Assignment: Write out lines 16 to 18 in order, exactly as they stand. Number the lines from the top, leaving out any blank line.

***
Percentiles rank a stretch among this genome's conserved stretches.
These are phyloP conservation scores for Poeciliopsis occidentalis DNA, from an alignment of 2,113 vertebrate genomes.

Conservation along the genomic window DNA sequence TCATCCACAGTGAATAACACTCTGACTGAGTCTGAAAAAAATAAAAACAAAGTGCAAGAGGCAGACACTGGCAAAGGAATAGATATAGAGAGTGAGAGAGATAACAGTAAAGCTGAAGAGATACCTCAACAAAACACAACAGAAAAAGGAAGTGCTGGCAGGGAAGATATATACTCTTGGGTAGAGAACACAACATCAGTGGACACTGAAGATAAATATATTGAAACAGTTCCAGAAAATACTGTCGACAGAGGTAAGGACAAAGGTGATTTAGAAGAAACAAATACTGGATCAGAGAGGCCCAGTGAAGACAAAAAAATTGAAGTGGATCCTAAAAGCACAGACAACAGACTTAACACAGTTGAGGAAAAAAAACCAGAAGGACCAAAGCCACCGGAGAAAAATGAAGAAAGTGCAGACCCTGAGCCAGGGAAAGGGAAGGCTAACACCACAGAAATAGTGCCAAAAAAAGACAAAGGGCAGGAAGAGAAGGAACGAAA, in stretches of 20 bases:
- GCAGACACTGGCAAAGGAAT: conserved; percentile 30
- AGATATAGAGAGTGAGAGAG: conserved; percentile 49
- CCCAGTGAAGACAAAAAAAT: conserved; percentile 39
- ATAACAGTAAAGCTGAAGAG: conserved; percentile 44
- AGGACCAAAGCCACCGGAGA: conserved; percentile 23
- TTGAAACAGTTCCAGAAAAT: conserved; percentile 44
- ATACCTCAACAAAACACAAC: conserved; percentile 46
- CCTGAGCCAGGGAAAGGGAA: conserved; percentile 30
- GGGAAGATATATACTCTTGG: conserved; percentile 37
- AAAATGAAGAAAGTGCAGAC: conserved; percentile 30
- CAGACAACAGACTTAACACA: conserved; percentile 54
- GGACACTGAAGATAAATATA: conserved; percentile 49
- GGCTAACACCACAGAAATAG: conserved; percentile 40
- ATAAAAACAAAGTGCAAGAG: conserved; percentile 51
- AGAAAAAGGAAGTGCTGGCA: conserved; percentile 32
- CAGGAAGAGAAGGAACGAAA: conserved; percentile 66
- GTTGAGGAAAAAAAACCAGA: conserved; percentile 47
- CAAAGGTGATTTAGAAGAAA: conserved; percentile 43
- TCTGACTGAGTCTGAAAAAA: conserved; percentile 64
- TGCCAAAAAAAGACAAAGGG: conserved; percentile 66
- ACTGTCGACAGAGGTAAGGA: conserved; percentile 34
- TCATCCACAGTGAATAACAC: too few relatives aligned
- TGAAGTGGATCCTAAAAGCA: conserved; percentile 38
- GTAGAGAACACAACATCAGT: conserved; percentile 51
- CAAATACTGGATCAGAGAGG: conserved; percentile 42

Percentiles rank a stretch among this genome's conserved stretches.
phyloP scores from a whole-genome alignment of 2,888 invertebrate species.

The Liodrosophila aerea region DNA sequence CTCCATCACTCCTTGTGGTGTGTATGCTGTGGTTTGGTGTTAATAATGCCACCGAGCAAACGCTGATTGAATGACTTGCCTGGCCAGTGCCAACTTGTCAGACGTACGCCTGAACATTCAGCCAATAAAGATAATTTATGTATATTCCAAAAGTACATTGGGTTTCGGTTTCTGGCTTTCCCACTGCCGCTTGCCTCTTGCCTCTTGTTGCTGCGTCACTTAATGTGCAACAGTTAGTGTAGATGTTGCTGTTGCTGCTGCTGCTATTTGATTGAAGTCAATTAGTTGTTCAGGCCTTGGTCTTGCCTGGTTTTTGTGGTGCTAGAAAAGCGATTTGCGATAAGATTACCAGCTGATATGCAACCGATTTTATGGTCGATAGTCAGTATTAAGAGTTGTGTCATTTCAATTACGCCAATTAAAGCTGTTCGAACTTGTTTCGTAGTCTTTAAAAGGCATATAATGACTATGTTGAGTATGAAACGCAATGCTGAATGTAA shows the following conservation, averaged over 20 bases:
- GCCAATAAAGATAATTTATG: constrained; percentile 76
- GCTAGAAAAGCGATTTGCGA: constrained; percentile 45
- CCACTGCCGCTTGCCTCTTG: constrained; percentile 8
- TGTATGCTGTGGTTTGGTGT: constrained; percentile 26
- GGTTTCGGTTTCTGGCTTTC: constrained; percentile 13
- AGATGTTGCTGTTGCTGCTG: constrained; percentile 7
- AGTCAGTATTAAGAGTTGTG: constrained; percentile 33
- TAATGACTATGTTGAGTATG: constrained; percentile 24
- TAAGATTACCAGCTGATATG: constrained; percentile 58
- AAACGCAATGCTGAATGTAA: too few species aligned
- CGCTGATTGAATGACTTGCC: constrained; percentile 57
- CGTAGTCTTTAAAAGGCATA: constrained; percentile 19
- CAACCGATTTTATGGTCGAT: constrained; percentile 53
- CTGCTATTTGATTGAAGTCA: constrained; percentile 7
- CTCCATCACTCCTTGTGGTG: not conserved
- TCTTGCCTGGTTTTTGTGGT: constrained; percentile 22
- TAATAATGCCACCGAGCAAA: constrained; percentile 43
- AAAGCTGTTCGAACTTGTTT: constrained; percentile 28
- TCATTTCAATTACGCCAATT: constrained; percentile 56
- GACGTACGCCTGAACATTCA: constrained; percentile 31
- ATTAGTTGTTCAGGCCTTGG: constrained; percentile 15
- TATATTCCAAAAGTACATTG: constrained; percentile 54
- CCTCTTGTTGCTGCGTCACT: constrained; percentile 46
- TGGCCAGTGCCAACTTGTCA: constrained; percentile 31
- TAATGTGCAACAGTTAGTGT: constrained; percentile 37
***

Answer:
- GGCTAACACCACAGAAATAG: conserved; percentile 40
- ATAAAAACAAAGTGCAAGAG: conserved; percentile 51
- AGAAAAAGGAAGTGCTGGCA: conserved; percentile 32